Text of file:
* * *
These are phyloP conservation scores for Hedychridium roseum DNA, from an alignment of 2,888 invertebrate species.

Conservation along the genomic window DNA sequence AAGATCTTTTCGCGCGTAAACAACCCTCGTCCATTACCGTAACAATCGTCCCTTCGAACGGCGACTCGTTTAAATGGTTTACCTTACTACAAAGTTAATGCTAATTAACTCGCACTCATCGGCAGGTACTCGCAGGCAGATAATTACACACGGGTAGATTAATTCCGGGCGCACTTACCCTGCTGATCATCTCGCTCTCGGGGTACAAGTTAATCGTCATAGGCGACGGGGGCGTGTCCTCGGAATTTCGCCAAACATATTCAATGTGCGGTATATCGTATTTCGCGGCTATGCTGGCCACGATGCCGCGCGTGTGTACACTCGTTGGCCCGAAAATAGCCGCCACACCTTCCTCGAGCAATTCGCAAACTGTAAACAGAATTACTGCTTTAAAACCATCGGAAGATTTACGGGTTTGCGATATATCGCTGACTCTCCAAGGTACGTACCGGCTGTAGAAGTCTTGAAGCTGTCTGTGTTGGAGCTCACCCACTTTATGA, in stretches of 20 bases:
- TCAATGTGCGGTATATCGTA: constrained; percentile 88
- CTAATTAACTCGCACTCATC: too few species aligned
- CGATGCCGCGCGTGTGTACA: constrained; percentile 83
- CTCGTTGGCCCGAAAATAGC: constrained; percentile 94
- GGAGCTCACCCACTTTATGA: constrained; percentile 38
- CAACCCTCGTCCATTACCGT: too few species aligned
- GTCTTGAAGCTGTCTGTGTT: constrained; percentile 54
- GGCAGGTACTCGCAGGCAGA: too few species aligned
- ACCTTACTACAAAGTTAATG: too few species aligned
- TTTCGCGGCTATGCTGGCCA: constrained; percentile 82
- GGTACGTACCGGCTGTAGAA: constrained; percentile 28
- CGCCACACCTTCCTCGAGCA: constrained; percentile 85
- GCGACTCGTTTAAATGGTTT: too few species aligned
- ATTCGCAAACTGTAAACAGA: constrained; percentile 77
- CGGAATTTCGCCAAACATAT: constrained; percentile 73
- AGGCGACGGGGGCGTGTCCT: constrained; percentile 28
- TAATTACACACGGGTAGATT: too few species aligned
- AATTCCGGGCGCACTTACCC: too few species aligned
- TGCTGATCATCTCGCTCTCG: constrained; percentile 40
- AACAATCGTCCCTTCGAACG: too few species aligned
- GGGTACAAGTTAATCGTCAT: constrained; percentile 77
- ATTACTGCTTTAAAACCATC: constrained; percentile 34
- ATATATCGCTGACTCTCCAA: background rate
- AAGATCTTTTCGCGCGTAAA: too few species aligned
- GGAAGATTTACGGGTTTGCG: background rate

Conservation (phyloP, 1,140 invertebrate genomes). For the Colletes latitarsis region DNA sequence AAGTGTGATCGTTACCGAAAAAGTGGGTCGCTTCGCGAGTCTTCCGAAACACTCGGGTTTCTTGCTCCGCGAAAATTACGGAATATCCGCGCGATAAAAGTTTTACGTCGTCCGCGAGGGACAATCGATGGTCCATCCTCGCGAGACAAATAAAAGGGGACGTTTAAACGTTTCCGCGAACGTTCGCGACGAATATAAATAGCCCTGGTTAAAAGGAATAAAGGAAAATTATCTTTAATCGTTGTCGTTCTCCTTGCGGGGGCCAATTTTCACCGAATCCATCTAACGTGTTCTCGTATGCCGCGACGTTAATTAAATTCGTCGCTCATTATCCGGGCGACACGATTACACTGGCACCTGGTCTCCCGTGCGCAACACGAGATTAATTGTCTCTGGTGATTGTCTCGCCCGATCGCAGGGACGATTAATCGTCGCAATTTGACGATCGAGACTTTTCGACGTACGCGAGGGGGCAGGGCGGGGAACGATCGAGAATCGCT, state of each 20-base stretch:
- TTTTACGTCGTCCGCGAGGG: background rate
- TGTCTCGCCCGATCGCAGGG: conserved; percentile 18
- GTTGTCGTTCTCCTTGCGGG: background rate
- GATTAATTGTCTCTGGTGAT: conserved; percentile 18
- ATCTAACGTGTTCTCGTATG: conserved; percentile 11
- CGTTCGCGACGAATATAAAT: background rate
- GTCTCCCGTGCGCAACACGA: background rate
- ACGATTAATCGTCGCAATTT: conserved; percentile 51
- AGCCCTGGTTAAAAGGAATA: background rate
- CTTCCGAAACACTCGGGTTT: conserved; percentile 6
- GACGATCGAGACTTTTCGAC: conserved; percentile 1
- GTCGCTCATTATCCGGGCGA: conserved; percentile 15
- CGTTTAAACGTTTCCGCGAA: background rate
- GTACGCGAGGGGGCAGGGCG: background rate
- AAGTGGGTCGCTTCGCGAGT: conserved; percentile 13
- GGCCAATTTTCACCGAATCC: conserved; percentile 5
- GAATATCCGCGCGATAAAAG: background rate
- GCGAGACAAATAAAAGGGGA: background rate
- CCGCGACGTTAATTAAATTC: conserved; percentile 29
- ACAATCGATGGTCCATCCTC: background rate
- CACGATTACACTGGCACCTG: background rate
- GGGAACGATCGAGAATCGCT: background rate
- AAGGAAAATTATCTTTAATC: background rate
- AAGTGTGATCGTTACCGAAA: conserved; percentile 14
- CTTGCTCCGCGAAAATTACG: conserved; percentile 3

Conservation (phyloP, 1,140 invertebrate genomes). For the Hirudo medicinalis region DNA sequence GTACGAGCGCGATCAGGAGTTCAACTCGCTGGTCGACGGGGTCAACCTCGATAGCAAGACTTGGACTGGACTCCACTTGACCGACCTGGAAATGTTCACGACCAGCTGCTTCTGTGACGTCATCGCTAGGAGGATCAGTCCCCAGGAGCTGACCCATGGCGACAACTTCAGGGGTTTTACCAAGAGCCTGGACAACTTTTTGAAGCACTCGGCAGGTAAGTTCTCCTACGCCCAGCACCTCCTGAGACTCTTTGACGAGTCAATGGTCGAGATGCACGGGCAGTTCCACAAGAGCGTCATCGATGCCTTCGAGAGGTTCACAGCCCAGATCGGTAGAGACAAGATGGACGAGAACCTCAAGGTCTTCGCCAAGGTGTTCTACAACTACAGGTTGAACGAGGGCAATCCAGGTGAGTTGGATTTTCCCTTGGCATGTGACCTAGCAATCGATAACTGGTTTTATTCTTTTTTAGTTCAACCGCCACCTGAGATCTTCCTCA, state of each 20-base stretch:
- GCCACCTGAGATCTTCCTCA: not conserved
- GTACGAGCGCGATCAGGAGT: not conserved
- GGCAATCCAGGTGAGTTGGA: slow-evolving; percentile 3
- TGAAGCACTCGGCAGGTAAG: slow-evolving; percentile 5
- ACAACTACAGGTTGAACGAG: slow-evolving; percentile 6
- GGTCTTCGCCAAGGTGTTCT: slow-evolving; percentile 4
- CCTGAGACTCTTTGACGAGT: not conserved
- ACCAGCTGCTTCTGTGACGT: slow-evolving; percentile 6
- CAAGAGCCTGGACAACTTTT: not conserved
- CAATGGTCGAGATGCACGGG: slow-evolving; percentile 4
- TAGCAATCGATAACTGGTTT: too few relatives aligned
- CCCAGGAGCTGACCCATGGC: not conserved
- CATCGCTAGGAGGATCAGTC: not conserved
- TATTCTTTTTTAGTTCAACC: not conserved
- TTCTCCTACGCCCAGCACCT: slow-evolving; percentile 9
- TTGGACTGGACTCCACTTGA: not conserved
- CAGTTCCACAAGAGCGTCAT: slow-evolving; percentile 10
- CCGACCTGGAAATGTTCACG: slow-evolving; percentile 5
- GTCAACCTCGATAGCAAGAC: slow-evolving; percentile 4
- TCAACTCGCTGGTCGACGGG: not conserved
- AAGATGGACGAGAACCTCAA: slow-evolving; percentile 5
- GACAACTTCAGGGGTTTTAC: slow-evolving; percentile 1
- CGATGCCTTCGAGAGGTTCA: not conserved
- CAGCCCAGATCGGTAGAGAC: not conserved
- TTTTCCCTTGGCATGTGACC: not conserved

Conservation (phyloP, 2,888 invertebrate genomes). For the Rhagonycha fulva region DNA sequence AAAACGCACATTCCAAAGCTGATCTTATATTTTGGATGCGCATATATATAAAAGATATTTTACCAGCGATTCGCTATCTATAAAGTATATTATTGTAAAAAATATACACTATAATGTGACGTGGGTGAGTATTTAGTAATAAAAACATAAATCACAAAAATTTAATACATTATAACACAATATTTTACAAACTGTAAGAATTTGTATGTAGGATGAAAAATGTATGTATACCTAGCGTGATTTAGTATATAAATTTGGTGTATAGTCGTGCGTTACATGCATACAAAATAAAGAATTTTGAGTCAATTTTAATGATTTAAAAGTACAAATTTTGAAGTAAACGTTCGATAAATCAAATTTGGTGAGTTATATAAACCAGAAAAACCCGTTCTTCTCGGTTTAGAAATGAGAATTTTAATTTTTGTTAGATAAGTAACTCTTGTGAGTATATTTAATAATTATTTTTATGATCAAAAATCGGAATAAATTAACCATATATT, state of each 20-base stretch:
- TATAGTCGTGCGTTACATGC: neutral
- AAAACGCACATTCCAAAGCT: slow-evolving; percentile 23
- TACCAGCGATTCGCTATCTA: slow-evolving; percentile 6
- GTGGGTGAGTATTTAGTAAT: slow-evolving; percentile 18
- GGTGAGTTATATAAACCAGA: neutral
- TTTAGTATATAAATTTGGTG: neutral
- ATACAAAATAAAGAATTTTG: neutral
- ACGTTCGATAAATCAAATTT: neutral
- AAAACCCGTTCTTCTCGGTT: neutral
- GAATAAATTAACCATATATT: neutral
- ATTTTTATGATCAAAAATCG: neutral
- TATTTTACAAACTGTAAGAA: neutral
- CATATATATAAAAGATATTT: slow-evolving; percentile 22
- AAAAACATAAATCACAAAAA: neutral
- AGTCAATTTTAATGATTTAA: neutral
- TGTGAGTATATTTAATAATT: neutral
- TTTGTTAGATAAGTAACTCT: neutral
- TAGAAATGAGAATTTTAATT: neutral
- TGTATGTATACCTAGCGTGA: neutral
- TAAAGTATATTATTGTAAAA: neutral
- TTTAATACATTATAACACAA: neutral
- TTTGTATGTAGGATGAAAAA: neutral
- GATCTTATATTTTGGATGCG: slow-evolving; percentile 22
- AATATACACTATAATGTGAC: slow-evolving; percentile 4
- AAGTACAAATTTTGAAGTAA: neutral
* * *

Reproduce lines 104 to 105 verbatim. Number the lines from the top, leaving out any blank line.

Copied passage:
- AATATACACTATAATGTGAC: slow-evolving; percentile 4
- AAGTACAAATTTTGAAGTAA: neutral